The flapper valve 38, as used by the present invention, has two positions of cooperative engagement with the air intake opening 23. In one position, the valve 38 is inserted well into the air intake line 22 to interfere with and to sufficiently attenuate the quantity of air passing through the air intake opening 23 to prevent further operation of the engine 11.
In the second position, the valve 38 is retracted from the air intake line 22 and, therefore, does not limit the quantity of air passing through the air intake opening 23 enough to affect operation of the engine 11. Since the flapper valve 38 is connected mechanically to the piston 35, the motion of the piston 35 produces a corresponding and proportional motion by the flapper valve 38.
When the piston 35 is in its retracted position, the flapper valve 38 is away from a position of interference with the air intake and, therefore, does not significantly restrict the amount of air passing through the air intake line 22 and entering the engine 11. Therefore, the engine 11 operates normally.
However, when a shutdown signal is generated on the connection 29, compressed air flows through the solenoid 30 to the roto-chamber 33 where it acts on the piston 35 urging it to overcome the downward force exerted by the spring 36, as viewed in FIG. 2.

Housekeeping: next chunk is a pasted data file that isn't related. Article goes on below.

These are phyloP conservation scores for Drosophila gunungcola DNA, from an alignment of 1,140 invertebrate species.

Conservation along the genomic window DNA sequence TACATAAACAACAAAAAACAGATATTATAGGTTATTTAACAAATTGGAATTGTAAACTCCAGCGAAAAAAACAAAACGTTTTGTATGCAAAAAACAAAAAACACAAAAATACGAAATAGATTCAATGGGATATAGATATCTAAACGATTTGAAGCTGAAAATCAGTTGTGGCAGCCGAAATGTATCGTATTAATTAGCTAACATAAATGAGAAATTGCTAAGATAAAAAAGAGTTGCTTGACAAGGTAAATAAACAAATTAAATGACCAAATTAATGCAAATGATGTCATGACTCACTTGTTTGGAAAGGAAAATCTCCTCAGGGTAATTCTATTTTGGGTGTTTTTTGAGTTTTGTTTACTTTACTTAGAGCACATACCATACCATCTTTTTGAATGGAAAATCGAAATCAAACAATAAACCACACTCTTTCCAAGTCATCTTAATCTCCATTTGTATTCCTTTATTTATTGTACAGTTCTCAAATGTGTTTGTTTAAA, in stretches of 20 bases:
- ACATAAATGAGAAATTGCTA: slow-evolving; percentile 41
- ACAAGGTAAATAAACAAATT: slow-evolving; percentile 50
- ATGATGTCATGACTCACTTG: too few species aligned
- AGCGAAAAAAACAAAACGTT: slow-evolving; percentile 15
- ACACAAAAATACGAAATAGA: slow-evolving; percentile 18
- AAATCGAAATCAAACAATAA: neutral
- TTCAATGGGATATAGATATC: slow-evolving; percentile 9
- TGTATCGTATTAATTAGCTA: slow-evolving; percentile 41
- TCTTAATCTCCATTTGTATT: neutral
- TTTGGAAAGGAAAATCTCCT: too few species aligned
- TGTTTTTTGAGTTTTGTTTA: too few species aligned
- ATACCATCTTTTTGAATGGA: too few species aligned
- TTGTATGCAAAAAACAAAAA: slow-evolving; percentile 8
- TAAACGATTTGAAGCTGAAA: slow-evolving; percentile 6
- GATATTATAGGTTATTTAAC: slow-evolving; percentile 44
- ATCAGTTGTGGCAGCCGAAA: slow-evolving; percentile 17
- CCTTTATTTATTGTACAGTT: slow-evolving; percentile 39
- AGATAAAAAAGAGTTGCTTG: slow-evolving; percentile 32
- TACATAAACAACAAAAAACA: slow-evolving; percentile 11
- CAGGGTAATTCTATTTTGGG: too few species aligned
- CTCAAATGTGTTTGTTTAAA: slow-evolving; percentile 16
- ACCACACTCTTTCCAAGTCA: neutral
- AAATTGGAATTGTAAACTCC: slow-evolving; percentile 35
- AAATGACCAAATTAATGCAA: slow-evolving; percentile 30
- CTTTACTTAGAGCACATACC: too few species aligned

In summary, the shutdown signal on the connection 29 of the methane monitoring control 20 actuates the shutdown solenoid 30 which, in turn, supplies compressed air from a secondary compressed air supply 31 through the shutdown solenoid 30 and to a roto-chamber 33. The compressed air urges the piston 35 in the rotochamber 33 to extend the rod 39 further out of the roto-chamber housing 37, which moves the flapper valve 38 to cut off the air flow through the air intake line 22 of the engine 11. This effectively shuts down the engine 11.
Some engines are difficult to shut down, such as a diesel engine, particularly when methane gas is present in sufficient quantities in the air supply, because the compression of the mixture within its cylinders raises the temperature to a degree sufficient to ignite the air-fuel mixture.
As such, no electrical spark is necessary to ignite the air-fuel mixture of the engine, and spark plugs become unnecessary to its continued operation. Therefore, in this situation, the engine cannot be shutdown by simply interrupting the electrical spark to the spark plugs. As long as a high compression, operating engine receives an adequate supply of fuel and air, it will continue to run, and in an environment that contains a combustible gas, it produces a real safety hazard.